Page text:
“Such an unstructured influx model had previously been proposed, on the basis of computer simulations. We now have the first observational evidence to support the model”, says Goddi.

    See the full article here.

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    Please help promote STEM in your local schools.

    Stem Education Coalition

    Universiteit Leiden Heijmans onderhoudt

    Leiden University [Universiteit Leiden] (NL) is a public research university in Leiden, Netherlands. Founded in 1575 by William, Prince of Orange as a reward to the town of Leiden for its defense against Spanish attacks during the Eighty Years’ War, it is the oldest institution of higher education in the Netherlands.

    Known for its historic foundations and emphasis on the social sciences, the university came into particular prominence during the Dutch Golden Age, when scholars from around Europe were attracted to the Dutch Republic due to its climate of intellectual tolerance and Leiden’s international reputation. During this time, Leiden became the home to individuals such as René Descartes, Rembrandt, Christiaan Huygens, Hugo Grotius, Baruch Spinoza and Baron d’Holbach.

    The university has seven academic faculties and over fifty subject departments while housing more than 40 national and international research institutes. Its historical primary campus consists of buildings scattered across the college town of Leiden, while a second campus located in The Hague houses a liberal arts college and several of its faculties. It is a member of the Coimbra Group, the Europaeum, and a founding member of the League of European Research Universities.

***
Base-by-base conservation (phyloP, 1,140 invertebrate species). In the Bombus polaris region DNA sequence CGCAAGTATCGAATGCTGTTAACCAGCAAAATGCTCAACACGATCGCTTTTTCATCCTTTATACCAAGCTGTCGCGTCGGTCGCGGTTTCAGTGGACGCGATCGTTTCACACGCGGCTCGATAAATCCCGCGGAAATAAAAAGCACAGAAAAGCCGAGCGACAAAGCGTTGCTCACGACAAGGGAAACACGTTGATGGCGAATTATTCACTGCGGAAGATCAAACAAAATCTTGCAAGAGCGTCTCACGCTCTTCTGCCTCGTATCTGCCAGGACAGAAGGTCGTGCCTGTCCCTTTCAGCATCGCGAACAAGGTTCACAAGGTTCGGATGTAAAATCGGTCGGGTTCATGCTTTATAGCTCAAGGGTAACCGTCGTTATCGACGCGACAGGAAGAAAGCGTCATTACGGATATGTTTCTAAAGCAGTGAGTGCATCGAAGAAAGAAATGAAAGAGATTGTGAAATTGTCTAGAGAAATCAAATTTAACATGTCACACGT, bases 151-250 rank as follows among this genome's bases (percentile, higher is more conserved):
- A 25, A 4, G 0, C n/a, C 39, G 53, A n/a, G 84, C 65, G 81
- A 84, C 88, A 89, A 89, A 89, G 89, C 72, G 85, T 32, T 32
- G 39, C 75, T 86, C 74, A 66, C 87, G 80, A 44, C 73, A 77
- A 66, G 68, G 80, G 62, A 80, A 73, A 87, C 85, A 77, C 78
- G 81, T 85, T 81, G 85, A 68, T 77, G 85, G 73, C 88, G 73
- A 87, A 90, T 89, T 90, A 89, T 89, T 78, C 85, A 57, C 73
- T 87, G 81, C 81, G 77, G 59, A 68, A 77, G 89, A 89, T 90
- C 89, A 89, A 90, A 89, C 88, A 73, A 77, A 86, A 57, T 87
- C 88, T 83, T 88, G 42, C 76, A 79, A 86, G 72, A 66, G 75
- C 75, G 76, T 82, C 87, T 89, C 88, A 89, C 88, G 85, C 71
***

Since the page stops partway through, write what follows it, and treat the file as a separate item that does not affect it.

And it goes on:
Leiden University consistently ranks among the top 100 universities in the world by major ranking tables. It was placed top 50 worldwide in thirteen fields of study in the 2020 QS World University Rankings: classics & ancient history, politics, archaeology, anthropology, history, pharmacology, law, public policy, public administration, religious studies, arts & humanities, linguistics, modern languages and sociology.

    The school has produced twenty-one Spinoza Prize Laureates and sixteen Nobel Laureates, including Enrico Fermi and Albert Einstein. It is closely associated with the Dutch Royal Family, with Queen Juliana, Queen Beatrix and King Willem-Alexander being alumni. Ten prime ministers of the Netherlands were also Leiden University alumni. Internationally, it is associated with nine foreign leaders, among them John Quincy Adams (the 6th President of the United States), two NATO Secretaries General, a President of the International Court of Justice, and a Prime Minister of the United Kingdom.